According to the U.S. Department of Transportation’s Federal Highway Administration, American drivers drive 13,500 miles on average per year. This mileage translates to spending $1,837 a year on gas alone.

To save on fuel costs, you need to understand your fuel consumption and improve fuel efficiency. There is no right way of knowing what brand and type of fuel offer the best efficiency to your car. You need to conduct tests and measure fuel to mileage ratios to decide. Plenty of tools are available, including websites and mobile apps to help you track your mileage.

Other factors may also impact fuel efficiency, including your driving style, road conditions, and the type of vehicle you own. Using monitoring tools can give you an idea of how much you can save on gas by driving a certain way or taking a specific route.

Aerodynamics is also something that contributes to fuel efficiency, but you may be unaware of how you affect it. Driving with your windows open creates strong wind resistance that the car’s engine needs to overcome, burning more gas in the process. 

If you really need to open a window, open it just enough to let air in and circulate rather than all the way down. Also, ensure that you properly inflate your tires to maintain a low drag. Keeping low air resistance and drag is good for your car’s fuel efficiency.

You may want to consolidate your errands to avoid multiple trips using your car. List down the chores you need to do and plan your route from one location to another. Doing this would be more fuel-efficient. You may switch to a more fuel-efficient car model if the budget permits.

8. Look for Cheaper Parking Spaces

People driving to work also spend a lot of money on parking fees, especially in busy cities where parking spaces are expensive and hard to find. Depending on your daily schedule, try to look for parking spots with lower rates, especially if the difference is a couple of minutes walking. 

Another option you can think about is carpooling with a family member or friend. This way, you can bring down your fuel costs and parking fees by sharing them with the carpool members instead of paying for them on your own. Carpooling is also beneficial to the environment.

9. Downsize Your Car

a woman showing off her car she just bought on credit

In most cases, the bigger the car, the more expensive it is. You may want to consider downsizing your car if your ultimate goal is to reduce the cost of vehicle ownership. Shifting from a larger, more expensive vehicle to a smaller one would free up equity allotted to it.

Downsizing offers several other benefits aside from the cost savings from the reduced equity payments. Smaller cars are cheaper to use in general because they’re more fuel-efficient and have lower insurance rates, road taxes, and servicing costs.

You will also find smaller cars easier to drive, especially in cities, because you can maneuver around tight spaces. In terms of repairs, smaller and less expensive cars are less costly to fix, and spare parts are easier to find and are more affordable. They are also more environmentally-friendly because they produce fewer emissions. You can even go full-electric.

Although it might be tempting to switch to a smaller car immediately, there are a few things you need to consider first. Downsizing means less capacity and storage space, so ensure that you still have plenty of room for your family and belongings. If you’ve been using a pickup truck to transport furniture, you can no longer do this with a sedan or hatchback.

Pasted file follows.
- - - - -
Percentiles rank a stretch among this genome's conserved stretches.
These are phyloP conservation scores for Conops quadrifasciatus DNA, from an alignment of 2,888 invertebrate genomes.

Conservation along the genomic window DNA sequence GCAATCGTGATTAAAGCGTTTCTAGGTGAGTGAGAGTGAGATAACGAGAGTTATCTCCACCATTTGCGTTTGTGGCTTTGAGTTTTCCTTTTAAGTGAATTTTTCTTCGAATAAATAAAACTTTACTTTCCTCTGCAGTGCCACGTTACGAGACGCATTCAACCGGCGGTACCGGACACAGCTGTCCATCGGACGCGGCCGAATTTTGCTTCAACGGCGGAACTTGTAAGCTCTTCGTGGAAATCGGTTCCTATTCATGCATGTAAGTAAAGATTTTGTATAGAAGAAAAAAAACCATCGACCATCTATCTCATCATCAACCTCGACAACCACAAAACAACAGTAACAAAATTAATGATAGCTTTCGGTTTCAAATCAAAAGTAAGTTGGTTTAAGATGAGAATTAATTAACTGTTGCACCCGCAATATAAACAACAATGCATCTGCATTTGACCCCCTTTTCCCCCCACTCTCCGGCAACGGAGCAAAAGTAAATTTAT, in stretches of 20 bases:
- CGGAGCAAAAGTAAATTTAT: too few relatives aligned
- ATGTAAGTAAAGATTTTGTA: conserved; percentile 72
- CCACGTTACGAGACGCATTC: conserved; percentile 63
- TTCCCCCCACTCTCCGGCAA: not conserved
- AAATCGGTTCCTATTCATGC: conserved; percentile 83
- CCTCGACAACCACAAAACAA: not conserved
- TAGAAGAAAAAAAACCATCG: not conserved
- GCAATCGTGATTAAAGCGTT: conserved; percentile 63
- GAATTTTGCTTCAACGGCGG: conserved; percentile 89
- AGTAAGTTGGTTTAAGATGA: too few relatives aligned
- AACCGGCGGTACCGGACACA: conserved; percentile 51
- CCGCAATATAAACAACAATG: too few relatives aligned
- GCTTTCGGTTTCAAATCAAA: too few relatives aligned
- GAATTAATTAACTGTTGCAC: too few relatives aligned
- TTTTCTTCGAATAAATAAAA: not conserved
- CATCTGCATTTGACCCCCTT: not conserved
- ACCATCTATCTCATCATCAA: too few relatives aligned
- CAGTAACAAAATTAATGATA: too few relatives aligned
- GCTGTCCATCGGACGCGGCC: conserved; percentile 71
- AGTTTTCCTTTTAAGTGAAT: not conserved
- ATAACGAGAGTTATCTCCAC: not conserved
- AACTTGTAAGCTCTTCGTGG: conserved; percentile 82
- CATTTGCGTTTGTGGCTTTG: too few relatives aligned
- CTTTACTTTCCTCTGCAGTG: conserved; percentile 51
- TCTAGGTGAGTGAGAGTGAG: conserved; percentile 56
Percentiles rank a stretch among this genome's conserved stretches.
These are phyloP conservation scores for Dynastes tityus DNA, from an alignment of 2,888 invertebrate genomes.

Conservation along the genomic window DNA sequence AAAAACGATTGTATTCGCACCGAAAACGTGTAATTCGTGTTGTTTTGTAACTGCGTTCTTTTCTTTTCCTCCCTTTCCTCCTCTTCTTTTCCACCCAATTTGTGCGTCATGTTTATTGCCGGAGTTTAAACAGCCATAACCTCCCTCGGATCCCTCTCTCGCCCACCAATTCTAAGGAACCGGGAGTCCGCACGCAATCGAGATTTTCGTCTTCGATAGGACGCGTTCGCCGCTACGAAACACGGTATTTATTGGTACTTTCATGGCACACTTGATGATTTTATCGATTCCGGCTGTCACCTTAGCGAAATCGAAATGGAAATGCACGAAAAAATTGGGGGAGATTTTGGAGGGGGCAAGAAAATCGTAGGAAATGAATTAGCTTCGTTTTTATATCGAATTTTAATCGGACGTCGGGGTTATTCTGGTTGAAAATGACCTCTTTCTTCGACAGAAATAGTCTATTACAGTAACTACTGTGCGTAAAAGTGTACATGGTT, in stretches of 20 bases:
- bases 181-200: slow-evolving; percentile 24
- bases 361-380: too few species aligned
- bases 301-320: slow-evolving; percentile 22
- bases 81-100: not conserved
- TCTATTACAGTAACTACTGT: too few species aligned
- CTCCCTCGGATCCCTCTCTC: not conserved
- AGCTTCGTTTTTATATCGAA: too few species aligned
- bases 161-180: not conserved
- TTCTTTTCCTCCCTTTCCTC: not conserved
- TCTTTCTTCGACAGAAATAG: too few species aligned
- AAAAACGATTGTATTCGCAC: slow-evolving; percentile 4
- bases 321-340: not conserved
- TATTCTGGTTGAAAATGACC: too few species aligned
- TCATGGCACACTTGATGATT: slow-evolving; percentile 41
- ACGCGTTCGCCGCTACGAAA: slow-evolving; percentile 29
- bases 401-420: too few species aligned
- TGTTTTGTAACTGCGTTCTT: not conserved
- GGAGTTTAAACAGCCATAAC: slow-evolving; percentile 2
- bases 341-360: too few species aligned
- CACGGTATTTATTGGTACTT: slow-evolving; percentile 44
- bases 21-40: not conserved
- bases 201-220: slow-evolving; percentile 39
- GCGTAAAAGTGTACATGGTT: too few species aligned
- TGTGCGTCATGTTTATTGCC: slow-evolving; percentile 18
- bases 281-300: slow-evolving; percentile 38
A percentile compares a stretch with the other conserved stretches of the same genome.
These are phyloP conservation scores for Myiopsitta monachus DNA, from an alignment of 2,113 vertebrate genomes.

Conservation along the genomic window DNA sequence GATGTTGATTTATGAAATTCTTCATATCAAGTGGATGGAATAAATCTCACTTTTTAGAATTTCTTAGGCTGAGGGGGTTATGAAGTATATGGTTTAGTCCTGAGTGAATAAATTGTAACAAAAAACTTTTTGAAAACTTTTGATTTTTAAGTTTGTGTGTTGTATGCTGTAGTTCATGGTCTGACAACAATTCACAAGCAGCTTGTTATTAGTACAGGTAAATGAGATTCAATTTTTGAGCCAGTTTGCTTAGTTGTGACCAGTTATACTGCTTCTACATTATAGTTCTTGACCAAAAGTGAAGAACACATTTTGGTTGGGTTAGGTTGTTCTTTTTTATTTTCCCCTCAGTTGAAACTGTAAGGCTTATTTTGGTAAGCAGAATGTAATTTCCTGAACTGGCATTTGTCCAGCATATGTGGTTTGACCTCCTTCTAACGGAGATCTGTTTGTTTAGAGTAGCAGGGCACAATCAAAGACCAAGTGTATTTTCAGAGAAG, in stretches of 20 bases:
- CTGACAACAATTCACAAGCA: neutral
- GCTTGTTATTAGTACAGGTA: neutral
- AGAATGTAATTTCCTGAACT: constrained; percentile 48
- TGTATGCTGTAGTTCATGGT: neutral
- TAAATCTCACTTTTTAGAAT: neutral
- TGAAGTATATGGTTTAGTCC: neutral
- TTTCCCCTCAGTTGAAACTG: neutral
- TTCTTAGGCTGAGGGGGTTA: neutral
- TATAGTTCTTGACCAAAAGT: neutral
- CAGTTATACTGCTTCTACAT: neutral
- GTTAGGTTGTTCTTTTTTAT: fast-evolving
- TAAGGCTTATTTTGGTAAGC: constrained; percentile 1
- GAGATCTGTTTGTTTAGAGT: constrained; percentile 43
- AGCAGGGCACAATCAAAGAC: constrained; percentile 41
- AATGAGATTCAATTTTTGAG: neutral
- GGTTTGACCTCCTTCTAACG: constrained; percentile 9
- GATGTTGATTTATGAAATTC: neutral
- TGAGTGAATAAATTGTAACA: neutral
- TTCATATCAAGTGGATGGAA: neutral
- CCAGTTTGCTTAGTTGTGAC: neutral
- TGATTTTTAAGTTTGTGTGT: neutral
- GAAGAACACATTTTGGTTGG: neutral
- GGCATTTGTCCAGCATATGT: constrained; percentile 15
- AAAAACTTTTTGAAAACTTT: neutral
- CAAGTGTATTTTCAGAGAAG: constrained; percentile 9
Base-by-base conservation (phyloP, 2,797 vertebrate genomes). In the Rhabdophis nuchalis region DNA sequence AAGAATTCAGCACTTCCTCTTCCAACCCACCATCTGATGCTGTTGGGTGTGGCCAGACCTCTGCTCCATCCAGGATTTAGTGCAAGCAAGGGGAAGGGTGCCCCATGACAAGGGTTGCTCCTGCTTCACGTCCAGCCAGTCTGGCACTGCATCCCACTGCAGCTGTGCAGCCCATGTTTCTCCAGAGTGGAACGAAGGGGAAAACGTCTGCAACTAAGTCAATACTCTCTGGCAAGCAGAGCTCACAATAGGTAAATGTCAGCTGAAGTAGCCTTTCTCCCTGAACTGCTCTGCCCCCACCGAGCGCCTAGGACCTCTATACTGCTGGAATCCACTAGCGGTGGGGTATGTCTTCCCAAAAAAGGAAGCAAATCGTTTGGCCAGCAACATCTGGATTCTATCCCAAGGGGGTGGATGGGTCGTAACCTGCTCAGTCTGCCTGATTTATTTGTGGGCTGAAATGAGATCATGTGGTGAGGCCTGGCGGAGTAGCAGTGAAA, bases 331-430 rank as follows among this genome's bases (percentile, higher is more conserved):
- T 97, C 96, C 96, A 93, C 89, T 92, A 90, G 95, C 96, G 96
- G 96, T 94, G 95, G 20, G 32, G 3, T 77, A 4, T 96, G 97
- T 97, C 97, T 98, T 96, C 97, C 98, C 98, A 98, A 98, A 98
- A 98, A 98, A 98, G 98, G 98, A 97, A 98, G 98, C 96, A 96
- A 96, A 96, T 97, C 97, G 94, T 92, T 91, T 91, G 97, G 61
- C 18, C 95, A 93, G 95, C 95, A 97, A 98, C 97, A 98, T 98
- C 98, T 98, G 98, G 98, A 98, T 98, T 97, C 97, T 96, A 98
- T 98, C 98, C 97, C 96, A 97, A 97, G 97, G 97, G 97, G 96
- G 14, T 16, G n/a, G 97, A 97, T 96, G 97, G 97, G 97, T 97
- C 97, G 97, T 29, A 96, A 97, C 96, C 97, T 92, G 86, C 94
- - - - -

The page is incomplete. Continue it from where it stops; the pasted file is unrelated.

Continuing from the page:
Smaller vehicles might be more fuel-efficient, but they’re usually less powerful. Truck and SUV users might get disappointed to find that smaller engines have slower acceleration and struggle with sustaining high speeds and climbing steep inclines.

You must also note that the safety features of smaller cars could be underwhelming compared to a high-end vehicle. They are also more prone to damage when they get involved in accidents. Lastly, some smaller cars may offer excellent mileage, but they have very low resale value.

10. Sell Your Extra Car

Before even thinking about downsizing, you should at least think about selling your second car, or backup car as others might call it. Second cars usually serve as a backup for whenever the main vehicle isn’t available or when you need more than one vehicle for a trip. But most of the time, it just sits there in your garage unused.

An unused second car may not be consuming fuel, but it still needs to be maintained, registered, and insured. All these things will add up to your car ownership costs without getting anything in return. 

If your goal is to lower costs, the logical thing to do is to sell that second car. You may even use the proceeds of that sale to pay for the remaining vehicle. There’s a huge market for used cars right now, so take advantage of it.

11. Buy a Used Car

Depreciation is considered one of the highest costs of owning a car. The saying that a new car loses 25% of its value as soon as it leaves the dealership is entirely accurate. After five years, a vehicle can lose more than half of its initial value.

Going for a used car instead of a new one makes the most sense in this situation. Also, think about what type of car you need instead of what you want. You may be eyeing a pickup truck, but you don’t need one if you’ll only use it to drive to the office or pick up the kids. 

Look for a car that’s one to two years old and is coming off a lease so that the previous owner already covered the depreciation cost. A good rule of thumb is to buy only what you can afford. You can create a budget based on how much you can spend on vehicle payments, gas, and maintenance costs per month. Stick to this budget when you make your purchase.